The House GOP's 2012 budget won't likely pass in its full form. But by putting draconian spending cuts on the table, House Republicans know they'll be able to move the policy goalposts further and further to the right—as they're already succeeding in doing.

When pressed, Hill Republicans will admit that Medicare, not Medicaid, is a bigger debt driver. But politically speaking, it's far easier to extract savings from the poor than from seniors. And when their opponents have supported Medicare spending reductions—as Democrats have successfully done through federal health reform—the supposedly fiscally conscious GOP turns around to accuse the Democratic Party of "an immediate 15 percent cut in [Medicare] benefits," as the National Republican Campaign Committee wrote in a press release on Wednesday. When it comes to entitlement cuts, the GOP rolls out its deficit hawkishness very selectively. 

Texas Bill Would Ban TSA From Touching Your Junk

| Thu Mar. 31, 2011 6:35 AM EDT

Texas state Rep. David Simpson, a Republican from Longview, has introduced a bill that would make it a Class A misdemeanor for TSA agents to touch your junk. The bill applies to anyone in Texas who, "as part of a search performed to grant access to a publicly accessible building or form of transportation, intentionally, knowingly, or recklessly:

(A) searches another person without probable cause to believe the person committed an offense; and

(B) touches the anus, sexual organ, or breasts of the other person, including touching through clothing, or touches the other person in a manner that would be offensive to a reasonable person.

The Don't Touch My Junk Act of 2011, as it really should be called, does not mince words. The terms "penetration," "anus," and "sexual organ" appear four, eight, and nine times, respectively. Of course, this hasn't stopped the bill from attracting dozens of cosponsors. The governing philosophy (and anti-littering campaign) known as "Don't Mess With Texas" easily finds its analogue in "Don't Touch My Junk."

And what's wrong with banning airport junk touching? Submitting to blatant penile groping surely isn't an indispensable part of getting from Houston to Amarillo. And yet. One libertarian tells the Texas Tribune that messing with the TSA might not be worth it:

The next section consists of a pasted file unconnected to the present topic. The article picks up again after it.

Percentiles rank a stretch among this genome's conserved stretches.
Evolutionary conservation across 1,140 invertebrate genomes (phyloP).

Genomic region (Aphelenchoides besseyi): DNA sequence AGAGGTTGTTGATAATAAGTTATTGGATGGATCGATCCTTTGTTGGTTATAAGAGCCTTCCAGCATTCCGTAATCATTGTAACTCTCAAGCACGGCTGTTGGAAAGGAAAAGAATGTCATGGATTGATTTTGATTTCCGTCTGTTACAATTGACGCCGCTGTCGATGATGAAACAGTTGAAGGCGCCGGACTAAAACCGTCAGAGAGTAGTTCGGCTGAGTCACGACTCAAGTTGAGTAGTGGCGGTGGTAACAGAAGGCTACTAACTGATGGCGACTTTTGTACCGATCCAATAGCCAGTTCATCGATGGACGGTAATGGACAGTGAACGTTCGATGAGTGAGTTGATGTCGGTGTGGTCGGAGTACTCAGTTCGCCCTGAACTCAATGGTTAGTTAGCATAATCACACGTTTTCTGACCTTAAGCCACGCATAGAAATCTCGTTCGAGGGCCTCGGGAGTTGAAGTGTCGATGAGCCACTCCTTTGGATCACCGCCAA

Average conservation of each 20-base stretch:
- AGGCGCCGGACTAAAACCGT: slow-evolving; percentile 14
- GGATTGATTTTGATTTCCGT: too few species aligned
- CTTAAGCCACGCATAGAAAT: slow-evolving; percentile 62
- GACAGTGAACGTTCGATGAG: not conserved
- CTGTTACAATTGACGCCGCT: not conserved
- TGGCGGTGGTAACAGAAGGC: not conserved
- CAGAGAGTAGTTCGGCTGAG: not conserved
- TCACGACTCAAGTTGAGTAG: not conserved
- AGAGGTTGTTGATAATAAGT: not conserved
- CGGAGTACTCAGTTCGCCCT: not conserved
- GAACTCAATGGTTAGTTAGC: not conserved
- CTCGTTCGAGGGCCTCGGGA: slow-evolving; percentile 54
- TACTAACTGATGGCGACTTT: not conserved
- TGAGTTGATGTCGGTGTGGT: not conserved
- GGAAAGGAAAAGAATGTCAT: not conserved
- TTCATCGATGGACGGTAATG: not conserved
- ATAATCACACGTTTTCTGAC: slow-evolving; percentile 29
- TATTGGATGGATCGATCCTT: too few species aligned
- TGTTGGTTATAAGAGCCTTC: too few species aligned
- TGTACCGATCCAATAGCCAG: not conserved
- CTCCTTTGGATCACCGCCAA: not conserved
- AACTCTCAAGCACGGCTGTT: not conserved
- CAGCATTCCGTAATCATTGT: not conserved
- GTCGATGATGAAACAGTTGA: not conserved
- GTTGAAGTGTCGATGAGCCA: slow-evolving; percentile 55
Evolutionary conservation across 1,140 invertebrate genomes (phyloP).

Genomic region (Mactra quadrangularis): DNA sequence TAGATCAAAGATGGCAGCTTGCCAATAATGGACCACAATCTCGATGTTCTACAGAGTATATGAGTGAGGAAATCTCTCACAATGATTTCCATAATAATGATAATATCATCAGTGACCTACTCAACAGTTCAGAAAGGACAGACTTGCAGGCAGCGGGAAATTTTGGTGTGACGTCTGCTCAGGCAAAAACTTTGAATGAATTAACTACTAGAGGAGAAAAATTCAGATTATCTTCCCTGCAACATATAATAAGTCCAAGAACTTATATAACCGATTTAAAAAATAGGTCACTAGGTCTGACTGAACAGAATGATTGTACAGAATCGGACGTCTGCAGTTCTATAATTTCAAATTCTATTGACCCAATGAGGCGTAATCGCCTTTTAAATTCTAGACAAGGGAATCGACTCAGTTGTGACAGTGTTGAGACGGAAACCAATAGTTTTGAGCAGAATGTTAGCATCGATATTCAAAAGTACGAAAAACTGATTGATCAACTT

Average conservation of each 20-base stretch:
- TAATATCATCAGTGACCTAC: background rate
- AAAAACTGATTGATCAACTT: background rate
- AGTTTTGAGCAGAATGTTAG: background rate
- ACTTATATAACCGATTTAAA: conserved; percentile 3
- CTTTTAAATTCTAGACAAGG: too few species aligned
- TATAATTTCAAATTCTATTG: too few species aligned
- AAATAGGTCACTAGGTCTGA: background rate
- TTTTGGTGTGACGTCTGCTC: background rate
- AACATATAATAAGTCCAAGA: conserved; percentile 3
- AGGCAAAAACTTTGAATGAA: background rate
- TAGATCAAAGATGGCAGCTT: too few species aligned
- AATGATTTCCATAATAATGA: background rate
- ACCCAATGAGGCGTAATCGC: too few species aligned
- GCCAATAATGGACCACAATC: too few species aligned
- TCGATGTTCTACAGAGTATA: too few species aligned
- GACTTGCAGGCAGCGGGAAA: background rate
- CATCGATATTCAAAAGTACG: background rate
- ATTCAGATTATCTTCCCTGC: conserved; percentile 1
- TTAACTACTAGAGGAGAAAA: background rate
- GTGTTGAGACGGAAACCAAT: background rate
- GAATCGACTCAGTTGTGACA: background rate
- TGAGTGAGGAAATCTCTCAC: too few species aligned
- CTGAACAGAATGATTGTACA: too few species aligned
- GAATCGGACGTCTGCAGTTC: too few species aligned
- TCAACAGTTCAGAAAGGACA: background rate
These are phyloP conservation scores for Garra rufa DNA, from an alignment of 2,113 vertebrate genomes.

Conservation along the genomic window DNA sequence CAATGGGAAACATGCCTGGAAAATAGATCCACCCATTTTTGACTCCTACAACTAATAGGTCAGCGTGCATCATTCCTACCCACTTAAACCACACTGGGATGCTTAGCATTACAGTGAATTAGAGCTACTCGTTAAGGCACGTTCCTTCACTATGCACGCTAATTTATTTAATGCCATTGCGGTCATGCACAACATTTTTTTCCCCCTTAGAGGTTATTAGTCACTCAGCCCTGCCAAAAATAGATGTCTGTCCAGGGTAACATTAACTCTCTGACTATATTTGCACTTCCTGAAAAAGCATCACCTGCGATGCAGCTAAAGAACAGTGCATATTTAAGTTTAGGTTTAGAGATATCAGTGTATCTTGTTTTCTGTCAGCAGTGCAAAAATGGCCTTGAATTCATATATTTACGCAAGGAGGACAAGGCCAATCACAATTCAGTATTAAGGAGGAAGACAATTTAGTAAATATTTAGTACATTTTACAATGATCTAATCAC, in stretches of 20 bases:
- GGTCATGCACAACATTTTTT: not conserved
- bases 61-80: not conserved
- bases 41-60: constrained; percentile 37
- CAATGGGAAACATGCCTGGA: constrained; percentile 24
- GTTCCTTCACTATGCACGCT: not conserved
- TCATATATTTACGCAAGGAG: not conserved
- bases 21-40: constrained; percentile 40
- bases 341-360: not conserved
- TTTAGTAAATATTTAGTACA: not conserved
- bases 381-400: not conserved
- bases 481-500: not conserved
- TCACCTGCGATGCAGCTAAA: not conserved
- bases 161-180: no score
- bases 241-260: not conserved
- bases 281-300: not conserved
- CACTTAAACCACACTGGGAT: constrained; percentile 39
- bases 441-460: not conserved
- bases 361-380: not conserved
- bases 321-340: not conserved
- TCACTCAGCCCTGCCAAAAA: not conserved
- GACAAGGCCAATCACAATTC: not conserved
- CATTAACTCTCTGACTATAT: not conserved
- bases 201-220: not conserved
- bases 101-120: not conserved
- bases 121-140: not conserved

Federal employees currently hold immunity for acts they carry out while on duty, he said, and state officials are likely to face criminal charges from impeding TSA agents from doing their job. "And then who pays?" he asked. "Ultimately taxpayers pay."

 In other words, don't touch my wallet.

Another Phony Planned Parenthood Sting

| Thu Mar. 31, 2011 6:00 AM EDT

In February, Lila Rose, a 22-year-old anti-abortion activist, made headlines with a series of undercover videos that purportedly showed Planned Parenthood employees assisting pimps with getting abortions and contraception for their underage sex slaves. It came out that PP had reported Rose's phony sex traffickers to the feds, but no matter. The hoax gave new fodder to the family-planning organization's congressional opponents, and Rose still cites it as evidence that PP has "conceal[ed] statutory rape and help[ed] child sex traffickers."

Yesterday, Rose, a protegé of video-sting provocateur James O'Keefe, released a new video that she claims catches the president of PP in a major lie. Here's what she says she uncovered: In an appearance on the Joy Behar Show, PP president Cecile Richards lied when she said the following about a proposal to cut federal funding to her group:

If this bill ever becomes law, millions of women in this country are gonna lose their health care access–not to abortion services–to basic family planning, you know, mammograms.

That statement, Rose asserts, is "blatantly false" because PP does not offer mammograms. To prove this, her "investigative team" called 30 PP clinics across the country and couldn't find one that provided breast cancer screenings. Based on those surreptitiously recorded calls, Rose concludes, "This is only the latest in Planned Parenthood's abusive and deceptive activity." Andrew Breitbart, who publishes posts by Rose on his Big Government site, has dubbed PP's allegedly false claims a "mammosham."

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We're Still at War: Photo of the Day for March 31, 2011

Thu Mar. 31, 2011 5:30 AM EDT

Capt. Christopher Bulson and Capt. Zachariah Gummert from Provincial Reconstruction Team Zabul step off a CH-47 Chinook in Daychopan, Afghanistan Mar. 29. U.S. Air Force photo/Staff Sgt. Brian Ferguson.

The Tea Party Allies' "Chinese Professor" Ad (Video)

| Thu Mar. 31, 2011 3:51 AM EDT

Though it's actually been on YouTube since last October, this tea-party-friendly ad by Citizens Against Government Waste, titled "Chinese Professor," has been quite the cyber-cultural lodestone for a couple of weeks: